While the sunny weather that California is known for is often cited as a reason for visiting the state, high temperatures can be hazardous to workers who perform many or all of their duties outdoors. OSHA has no specific standard for illnesses caused by heat, but California has made protecting outdoor workers a top legislative priority. OSHA data shows that more than 30 workers lost their lives in 2012 due to heat exposure, and thousands of others suffered an illness or injury.
California’s strict heat prevention standard, which went into effect on May 1, includes provisions dealing with the availability of drinking water and shade for outdoor workers as well as establishing acceptable emergency response measures. However, employers are encouraged to take a proactive approach to reducing the number of heat-related work injuries, and OSHA has developed a smartphone application to assist them in these efforts. The app gauges the dangers faced by workers based on factors such as the temperature, wind speed and level of humidity.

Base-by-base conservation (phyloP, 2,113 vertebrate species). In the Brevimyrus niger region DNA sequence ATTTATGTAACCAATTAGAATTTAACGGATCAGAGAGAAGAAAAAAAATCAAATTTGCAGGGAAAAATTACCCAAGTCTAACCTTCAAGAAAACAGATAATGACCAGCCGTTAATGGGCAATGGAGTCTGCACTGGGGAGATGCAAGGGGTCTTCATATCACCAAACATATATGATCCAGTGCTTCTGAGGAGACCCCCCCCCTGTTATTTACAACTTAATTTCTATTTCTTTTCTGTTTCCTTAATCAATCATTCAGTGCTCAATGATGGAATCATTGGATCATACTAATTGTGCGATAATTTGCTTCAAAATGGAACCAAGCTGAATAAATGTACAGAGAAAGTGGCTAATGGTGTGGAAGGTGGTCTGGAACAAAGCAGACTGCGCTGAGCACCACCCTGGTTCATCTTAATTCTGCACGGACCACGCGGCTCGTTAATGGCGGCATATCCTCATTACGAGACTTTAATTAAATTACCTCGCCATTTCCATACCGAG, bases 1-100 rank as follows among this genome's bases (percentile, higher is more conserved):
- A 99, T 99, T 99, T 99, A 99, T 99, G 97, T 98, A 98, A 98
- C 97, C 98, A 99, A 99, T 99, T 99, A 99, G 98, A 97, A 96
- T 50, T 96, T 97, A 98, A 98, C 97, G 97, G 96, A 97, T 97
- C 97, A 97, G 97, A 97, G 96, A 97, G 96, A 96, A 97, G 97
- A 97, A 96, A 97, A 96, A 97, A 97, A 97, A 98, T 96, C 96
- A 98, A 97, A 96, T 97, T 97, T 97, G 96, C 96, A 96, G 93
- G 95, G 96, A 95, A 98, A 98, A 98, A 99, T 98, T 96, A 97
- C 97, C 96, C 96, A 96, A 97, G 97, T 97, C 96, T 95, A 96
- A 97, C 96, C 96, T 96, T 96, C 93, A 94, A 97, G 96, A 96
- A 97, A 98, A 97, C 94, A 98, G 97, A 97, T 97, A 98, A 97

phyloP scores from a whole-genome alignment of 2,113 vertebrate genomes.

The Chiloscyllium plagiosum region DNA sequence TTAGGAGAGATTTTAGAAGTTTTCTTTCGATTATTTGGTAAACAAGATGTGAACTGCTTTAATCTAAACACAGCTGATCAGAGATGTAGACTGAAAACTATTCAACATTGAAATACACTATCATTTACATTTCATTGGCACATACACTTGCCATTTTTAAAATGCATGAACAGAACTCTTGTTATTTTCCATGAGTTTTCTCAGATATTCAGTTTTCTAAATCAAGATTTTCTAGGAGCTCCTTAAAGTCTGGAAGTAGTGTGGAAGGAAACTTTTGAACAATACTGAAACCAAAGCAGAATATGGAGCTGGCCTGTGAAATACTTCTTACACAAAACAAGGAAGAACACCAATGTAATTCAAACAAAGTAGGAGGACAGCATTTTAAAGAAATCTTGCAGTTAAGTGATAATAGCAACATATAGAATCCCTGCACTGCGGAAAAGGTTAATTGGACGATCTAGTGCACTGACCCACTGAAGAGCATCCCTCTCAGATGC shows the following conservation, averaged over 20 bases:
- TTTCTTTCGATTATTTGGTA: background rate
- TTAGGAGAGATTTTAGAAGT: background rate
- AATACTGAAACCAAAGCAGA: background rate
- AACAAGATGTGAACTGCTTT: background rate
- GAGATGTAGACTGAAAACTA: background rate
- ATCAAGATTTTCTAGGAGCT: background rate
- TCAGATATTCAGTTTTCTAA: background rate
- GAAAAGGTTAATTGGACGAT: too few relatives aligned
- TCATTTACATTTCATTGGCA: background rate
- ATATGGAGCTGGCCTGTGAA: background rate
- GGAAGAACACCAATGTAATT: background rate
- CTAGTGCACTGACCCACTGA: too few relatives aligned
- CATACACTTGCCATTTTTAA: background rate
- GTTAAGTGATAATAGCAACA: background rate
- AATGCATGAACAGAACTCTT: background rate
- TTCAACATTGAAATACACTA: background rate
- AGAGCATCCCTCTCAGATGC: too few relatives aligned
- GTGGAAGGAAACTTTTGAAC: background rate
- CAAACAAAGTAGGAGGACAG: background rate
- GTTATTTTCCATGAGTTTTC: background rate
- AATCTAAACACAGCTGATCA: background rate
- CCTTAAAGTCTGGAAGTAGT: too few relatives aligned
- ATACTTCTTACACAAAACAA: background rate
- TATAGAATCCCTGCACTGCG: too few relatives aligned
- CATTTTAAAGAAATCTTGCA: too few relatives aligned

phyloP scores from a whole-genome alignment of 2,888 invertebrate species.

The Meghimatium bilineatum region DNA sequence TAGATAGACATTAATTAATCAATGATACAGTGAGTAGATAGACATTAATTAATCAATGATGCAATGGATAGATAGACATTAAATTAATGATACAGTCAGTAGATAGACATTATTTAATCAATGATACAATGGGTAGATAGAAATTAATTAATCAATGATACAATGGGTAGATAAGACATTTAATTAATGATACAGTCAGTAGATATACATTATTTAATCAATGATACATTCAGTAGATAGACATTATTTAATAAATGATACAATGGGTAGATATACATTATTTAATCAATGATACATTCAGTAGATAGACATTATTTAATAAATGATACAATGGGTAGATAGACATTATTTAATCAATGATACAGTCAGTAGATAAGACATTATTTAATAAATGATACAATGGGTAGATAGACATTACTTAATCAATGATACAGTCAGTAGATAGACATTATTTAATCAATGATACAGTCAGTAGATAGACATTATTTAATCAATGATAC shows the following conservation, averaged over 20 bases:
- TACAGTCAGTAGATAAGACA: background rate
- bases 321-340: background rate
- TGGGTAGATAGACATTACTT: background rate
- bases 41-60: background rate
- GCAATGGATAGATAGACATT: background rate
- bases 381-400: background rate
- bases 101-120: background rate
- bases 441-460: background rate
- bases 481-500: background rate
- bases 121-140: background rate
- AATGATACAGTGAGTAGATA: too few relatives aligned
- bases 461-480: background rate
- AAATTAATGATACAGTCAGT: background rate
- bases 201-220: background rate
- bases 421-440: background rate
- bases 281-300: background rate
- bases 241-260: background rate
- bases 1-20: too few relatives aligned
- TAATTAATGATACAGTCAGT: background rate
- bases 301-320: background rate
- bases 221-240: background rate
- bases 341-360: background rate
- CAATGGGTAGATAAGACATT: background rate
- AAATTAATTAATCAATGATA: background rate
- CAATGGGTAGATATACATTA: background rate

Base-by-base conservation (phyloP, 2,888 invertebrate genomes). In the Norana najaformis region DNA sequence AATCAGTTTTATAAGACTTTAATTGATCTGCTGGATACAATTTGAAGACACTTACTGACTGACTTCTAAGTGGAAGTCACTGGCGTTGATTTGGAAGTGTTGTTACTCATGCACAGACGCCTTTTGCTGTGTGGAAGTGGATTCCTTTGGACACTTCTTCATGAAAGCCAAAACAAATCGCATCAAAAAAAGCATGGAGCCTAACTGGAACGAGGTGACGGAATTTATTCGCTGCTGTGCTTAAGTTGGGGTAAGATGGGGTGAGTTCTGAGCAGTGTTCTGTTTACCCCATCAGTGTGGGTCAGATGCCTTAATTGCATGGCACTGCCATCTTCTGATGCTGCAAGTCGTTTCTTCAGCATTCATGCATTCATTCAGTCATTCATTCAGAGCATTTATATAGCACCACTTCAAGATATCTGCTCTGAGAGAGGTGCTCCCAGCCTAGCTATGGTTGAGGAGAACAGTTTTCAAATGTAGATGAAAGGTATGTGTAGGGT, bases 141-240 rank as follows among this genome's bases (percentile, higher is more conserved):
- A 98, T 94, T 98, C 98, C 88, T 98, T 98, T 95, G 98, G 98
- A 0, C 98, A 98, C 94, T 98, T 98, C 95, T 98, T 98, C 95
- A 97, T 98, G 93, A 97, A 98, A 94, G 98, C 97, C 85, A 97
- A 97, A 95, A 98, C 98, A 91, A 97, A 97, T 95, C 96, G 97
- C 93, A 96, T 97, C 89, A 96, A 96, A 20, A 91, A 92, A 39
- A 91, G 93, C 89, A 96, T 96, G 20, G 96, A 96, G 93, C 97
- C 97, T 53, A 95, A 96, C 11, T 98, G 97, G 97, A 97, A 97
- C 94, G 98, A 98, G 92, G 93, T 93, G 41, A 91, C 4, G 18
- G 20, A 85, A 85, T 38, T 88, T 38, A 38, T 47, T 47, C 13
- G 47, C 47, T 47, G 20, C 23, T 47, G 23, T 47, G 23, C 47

An OSHA investigation found that the workers at greatest risk of a heat-related illness are those who are unaccustomed to working outdoors or are returning from a prolonged absence. The agency recommends that workers be acclimatized to hot conditions by gradually increasing the time spent working under the sun over a period of up to two weeks.
Workers who suffer an injury or develop an illness in the workplace may file a workers’ compensation claim seeking benefits to cover the cost of their medical treatment and help them to cope financially while they are unable to work. However, the process can be frustrating when employers maintain that a medical condition is being exaggerated or is not work-related. An attorney with experience in this area may assist injured workers during the claims process, and they could also advocate on their behalf during workers’ compensation hearings.